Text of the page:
These students won at the campus level with their innovation and then went on to win the regional level in Abuja with the support of their university management, which qualified them for the global stage, sadly they could only finish in the final eight.

These shortlisted teams comprised of hundreds of students from many world class universities around the world. The BUK management tried to ensure that the team from Nigeria got all the support it needed in terms of finances, visa facilitation and other logistics. The school is also facilitating their pilot project in Kura.

Interestingly, these students are following the technical coaching of one of their mentors who was the team leader of the Nigerian students, ImpactRays, who made it to the final six-team shortlist of the competition last year, making them the only African team to achieve the feat. His name is Faisal Sani Bala and the innovation that took his team to the final is a solar power system, which makes it possible for farmers suffering water shortage to have 3 cycles of irrigation, whilst eliminating environmental impact of greenhouse gases released by petrol powered irrigation pumps. The technology also provides light to rural communities without electricity. Their own project was piloted in Waya Dam in Bauchi State, where local farmers are still enjoying its irrigation benefits as well as the household lighting benefit.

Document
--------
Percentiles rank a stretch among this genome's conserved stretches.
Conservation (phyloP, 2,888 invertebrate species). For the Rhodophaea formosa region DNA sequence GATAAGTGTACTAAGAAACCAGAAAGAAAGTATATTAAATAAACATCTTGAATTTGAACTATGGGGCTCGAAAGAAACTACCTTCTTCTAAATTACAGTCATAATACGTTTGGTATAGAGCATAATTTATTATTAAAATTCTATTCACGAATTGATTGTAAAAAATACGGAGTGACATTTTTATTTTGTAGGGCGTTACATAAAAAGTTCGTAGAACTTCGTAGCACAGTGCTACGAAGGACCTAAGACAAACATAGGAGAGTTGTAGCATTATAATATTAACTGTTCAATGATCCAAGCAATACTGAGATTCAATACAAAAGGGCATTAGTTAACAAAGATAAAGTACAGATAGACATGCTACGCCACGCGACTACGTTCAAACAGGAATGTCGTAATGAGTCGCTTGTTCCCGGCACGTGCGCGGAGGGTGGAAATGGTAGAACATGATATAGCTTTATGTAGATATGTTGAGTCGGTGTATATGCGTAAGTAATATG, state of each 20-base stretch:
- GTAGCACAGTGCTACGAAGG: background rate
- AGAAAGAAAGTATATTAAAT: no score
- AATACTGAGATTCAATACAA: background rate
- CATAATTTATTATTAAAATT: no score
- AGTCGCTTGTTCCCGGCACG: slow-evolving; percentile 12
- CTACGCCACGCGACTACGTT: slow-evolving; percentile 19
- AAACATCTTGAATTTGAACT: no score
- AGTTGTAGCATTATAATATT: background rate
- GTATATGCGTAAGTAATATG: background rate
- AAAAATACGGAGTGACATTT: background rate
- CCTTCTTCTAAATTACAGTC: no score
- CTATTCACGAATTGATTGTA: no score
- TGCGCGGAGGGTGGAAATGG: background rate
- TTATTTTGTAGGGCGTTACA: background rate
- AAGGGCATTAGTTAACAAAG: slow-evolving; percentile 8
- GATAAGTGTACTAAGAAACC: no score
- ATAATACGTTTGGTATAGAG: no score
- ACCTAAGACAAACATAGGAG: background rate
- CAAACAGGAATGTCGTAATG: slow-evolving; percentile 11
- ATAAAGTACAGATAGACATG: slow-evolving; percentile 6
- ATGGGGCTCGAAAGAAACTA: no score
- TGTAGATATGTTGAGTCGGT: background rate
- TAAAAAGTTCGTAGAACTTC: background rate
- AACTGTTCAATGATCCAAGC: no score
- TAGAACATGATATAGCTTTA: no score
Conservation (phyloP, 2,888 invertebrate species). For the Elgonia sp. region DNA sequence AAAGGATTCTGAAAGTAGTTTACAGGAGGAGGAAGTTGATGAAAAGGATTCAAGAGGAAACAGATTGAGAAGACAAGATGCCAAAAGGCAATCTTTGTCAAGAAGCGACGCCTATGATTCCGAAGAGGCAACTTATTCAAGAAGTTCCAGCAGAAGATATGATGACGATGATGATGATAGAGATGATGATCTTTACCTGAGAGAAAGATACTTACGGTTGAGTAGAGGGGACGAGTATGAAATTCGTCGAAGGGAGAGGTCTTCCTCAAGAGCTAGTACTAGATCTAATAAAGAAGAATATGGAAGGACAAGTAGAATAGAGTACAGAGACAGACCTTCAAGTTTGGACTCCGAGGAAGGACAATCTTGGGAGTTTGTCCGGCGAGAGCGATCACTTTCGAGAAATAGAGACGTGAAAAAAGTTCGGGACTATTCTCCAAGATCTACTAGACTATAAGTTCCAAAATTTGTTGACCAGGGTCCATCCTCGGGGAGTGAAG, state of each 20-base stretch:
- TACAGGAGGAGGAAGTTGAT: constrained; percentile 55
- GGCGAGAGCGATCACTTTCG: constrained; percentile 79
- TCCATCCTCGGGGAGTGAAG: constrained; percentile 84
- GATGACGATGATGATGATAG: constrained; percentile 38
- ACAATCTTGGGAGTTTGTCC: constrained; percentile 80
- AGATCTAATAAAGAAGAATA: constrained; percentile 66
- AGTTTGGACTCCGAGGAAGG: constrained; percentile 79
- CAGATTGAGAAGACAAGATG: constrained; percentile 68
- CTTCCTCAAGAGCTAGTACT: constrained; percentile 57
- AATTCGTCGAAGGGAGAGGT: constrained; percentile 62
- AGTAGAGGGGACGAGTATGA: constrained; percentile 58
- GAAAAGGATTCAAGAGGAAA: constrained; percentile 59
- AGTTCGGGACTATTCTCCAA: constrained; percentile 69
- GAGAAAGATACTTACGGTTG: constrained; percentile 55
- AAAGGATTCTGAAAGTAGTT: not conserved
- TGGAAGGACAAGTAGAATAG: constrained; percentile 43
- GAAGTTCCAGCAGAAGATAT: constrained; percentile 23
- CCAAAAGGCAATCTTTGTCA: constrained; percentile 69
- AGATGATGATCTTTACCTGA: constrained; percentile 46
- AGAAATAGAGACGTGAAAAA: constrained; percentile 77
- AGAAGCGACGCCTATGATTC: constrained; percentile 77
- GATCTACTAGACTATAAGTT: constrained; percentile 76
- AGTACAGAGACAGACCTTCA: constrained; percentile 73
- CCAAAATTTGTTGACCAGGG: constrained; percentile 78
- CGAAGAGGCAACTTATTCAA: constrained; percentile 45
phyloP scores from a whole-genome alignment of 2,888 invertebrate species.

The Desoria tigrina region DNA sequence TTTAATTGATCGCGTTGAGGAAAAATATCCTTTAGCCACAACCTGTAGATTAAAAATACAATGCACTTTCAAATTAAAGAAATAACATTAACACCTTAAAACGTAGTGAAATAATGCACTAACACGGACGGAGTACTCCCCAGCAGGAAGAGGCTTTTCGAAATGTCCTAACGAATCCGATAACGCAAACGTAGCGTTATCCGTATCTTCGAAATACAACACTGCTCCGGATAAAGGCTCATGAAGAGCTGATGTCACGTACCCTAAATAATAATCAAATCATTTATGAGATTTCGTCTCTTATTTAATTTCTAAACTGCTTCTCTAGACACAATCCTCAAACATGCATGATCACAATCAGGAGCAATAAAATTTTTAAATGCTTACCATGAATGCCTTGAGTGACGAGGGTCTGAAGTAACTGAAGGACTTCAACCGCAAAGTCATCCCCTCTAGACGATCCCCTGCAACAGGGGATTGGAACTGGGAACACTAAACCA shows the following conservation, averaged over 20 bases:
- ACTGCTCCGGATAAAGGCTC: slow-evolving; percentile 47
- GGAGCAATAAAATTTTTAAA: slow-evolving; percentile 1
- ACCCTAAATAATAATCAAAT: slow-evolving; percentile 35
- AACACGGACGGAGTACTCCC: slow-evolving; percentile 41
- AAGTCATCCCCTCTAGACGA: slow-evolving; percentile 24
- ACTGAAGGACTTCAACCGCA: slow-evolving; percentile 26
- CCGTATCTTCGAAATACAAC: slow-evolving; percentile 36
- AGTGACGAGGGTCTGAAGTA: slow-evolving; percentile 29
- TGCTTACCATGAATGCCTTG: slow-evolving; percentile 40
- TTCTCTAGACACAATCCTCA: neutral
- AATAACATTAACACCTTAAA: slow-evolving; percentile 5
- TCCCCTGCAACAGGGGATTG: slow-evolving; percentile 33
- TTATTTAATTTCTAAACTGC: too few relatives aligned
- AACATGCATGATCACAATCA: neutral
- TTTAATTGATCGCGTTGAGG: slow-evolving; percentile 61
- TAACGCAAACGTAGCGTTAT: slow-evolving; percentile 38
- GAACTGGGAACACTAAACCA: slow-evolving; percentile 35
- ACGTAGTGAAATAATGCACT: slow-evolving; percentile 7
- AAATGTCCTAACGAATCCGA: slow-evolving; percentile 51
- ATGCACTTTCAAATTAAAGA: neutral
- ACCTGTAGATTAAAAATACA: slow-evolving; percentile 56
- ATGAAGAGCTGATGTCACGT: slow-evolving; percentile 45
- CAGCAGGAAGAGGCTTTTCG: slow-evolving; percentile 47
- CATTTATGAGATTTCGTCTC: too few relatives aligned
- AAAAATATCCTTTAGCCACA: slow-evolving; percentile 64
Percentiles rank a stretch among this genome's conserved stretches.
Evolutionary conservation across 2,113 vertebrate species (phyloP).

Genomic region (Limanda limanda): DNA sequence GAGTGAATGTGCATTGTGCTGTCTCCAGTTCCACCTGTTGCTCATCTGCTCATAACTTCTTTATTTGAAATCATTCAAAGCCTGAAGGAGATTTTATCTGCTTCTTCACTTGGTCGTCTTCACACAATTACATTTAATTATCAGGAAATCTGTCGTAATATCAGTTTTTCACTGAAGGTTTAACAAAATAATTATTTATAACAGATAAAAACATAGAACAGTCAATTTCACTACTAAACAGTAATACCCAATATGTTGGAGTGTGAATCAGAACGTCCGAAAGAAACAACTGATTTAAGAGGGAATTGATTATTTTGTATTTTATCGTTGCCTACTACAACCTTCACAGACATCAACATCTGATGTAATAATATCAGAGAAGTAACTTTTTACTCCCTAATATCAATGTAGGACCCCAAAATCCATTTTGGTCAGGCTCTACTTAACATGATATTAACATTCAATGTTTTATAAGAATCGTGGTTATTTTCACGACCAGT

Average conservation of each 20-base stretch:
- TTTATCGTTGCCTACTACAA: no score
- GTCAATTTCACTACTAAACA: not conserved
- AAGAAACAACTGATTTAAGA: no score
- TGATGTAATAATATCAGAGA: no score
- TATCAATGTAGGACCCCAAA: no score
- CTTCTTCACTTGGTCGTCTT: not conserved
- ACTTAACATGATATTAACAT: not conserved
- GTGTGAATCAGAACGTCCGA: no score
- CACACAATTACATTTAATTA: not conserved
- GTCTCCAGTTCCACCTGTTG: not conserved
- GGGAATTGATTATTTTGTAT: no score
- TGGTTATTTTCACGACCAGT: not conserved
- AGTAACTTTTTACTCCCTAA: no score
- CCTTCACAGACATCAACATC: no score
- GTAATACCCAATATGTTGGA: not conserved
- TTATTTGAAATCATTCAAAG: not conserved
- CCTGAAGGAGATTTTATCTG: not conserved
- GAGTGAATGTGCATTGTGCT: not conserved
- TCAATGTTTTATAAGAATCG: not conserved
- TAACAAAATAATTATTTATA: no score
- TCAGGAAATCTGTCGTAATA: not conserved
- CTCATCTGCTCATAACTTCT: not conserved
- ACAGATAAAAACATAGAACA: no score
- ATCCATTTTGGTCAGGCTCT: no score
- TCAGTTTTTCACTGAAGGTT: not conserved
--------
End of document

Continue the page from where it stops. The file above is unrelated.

Speaking with our correspondent in Jos, the Plateau State capital, where he began his advanced agricultural practices with his father, Bala hailed the pilot project in Kura, saying it will create employment for the people of the area because of its uniqueness and placement.

While still in the UK, the Brycoal team captain spoke with our correspondent. Ubaidurrahman said their innovation has the potential of creating over 10 thousand jobs in the country in just five years, if properly supported.

According to him, their approach of utilizing crop waste to produce charcoal briquettes for cooking and household use is nothing short of a remarkable feat because of the opportunities they provide.

"Nigeria is plagued with poor waste management systems. That is what drew our attention to our innovation. With the rate of tree-felling/deforestation in the country for charcoal purposes, we used our background in engineering to find solution to the problem by using crop waste to produce charcoal instead.

"Sugarcane waste pollution, for instance is a problem many Nigerians know too well. But we have successfully closed three sugarcane waste dumpsites in Kano, by processing the waste and converting it to charcoal briquettes. The charcoal briquettes we produce is exactly what this country needs. Our product would tremendously decrease the dependency on wood charcoal. Our products also last longer than firewood and wood charcoal and it is also healthier to use because of its smokeless property," he said.

Meanwhile, BUK's Vice Chancellor, Professor Muhammad Yahuza Bello, said the university's idea was beyond the Hult Prize and is focused on investors taking up Brycoal as a project to create massive employment with it.

Though they may have lost out on the grand $1m prize, the team of three is hoping that their work will generate more than that amount in the next few years.